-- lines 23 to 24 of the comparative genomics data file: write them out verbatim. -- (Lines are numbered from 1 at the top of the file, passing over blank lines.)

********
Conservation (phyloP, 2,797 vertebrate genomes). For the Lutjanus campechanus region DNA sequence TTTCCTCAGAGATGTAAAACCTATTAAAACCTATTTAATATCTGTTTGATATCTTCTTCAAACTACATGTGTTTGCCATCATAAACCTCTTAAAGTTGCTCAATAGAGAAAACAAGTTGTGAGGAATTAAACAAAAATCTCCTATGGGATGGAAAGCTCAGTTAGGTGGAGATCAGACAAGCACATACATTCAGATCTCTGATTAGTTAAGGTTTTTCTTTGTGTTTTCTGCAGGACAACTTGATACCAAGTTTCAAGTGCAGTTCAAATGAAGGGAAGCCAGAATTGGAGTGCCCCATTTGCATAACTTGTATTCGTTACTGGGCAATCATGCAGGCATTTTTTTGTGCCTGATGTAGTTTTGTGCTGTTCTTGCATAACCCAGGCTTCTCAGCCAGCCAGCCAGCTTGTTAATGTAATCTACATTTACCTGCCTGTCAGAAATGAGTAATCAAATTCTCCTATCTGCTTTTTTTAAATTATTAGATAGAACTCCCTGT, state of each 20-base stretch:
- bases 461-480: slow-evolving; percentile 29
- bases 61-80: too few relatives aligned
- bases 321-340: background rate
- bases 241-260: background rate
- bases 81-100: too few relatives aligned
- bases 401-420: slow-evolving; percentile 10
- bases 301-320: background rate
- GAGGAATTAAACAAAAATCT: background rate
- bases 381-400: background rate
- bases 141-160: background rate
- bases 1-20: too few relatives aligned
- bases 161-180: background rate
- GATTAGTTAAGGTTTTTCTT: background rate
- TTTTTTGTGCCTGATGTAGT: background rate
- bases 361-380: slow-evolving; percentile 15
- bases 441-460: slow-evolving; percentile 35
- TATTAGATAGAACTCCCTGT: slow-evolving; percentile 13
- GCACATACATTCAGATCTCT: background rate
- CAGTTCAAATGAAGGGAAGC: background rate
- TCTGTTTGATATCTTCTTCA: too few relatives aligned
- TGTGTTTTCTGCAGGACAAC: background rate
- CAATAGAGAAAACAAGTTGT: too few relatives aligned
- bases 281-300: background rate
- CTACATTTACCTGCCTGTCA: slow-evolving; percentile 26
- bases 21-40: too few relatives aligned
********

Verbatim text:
- CAATAGAGAAAACAAGTTGT: too few relatives aligned
- bases 281-300: background rate